Political Link List: October 4, 2012

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Today’s list is all about last night’s debate.

Key passage: “Obama aside, the question the debates raised is which Romney voters will be choosing if they mark his name on the ballot. The Romney who endorsed the House Republican budget and chose its author as his running mate? Or the Romney who seemed to have no use for the Ryan budget and barely mentioned his running mate? The Romney who wants to cut $7 trillion from the budget over the next decade? Or the Romney who won’t name any spending cuts beyond PBS? The Romney who says he wants to give every state the opportunity to do what Massachusetts did in health care, which would mean handing over quite a bit in federal funding to fund those efforts, just as the federal government funded Massachusetts’ efforts? Or the Romney whose health-care plan spans less than 400 words and includes no plausible mechanisms by which other states could copy Massachusetts’ success? The Romney who talks movingly of bipartisan compromise? Or the Romney who says he wouldn’t accept a $1 in tax increases even if paired with $10 in spending cuts?”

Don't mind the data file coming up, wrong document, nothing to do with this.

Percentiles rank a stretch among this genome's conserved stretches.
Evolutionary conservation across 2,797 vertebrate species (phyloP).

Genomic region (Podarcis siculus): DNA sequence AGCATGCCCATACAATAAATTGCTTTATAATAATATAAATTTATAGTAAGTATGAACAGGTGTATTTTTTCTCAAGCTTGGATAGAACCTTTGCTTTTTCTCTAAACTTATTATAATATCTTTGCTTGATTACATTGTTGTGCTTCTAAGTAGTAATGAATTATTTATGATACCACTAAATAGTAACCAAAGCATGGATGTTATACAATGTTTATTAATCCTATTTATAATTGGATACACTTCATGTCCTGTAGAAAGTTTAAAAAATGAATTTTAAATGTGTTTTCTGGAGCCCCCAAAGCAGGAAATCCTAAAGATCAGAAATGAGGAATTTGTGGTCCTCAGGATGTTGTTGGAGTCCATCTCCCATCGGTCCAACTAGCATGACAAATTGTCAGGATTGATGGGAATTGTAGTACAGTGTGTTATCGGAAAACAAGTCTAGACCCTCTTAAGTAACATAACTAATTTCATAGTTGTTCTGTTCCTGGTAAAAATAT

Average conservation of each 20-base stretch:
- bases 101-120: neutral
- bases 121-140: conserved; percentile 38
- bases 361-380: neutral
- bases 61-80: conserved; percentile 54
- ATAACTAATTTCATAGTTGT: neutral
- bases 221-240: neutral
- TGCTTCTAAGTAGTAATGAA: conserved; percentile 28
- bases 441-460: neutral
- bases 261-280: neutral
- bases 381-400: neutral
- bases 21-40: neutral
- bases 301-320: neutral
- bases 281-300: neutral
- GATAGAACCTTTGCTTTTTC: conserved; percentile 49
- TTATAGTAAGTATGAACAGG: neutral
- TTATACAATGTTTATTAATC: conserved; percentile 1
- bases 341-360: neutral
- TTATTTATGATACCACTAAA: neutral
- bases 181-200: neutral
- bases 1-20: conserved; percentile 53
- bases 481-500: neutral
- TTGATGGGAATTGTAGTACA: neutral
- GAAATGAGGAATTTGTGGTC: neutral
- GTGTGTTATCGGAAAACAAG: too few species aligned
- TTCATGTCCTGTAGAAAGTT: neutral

NPR: Romney Goes On Offense, Pays For It In First Wave Of Fact Checks (by Mark Memmott and Scott Montgomery)
Key passage: “Overall, it was a debate packed with facts, a wonk's delight. From the very first remarks, with President Obama saying 5 million jobs have been created in the private sector over the last 30 months, the debate was very number focused. So there were some things to check. And because Romney made more factual assertions, he's getting dinged more — at least in the early hours after the debate — by the fact checkers.”

New York Times: In Fallout After Debate, Obama Asks, Which Mitt Was That? (by Mark Landler and Peter Baker)
Key passage: “In trying to turn the tables on Mr. Romney, the president’s team was hoping to salvage a debate performance widely criticized by Democrats and Republicans alike. Aides described Mr. Obama as out of practice at debating and said he made a conscious decision not to bring up some of the campaign’s favorite attack lines of recent months, a decision they left little doubt disappointed them.”

Key passage: “A bit of caution, however, about the predictive power of those polls showing Mr. Romney having clearly won the debate on Wednesday. As I mentioned after the debate, I had not come across a study on the relationship between instant-reaction debate polls and the eventual effect on the horse race polls. So I decided to do a quick one myself.”

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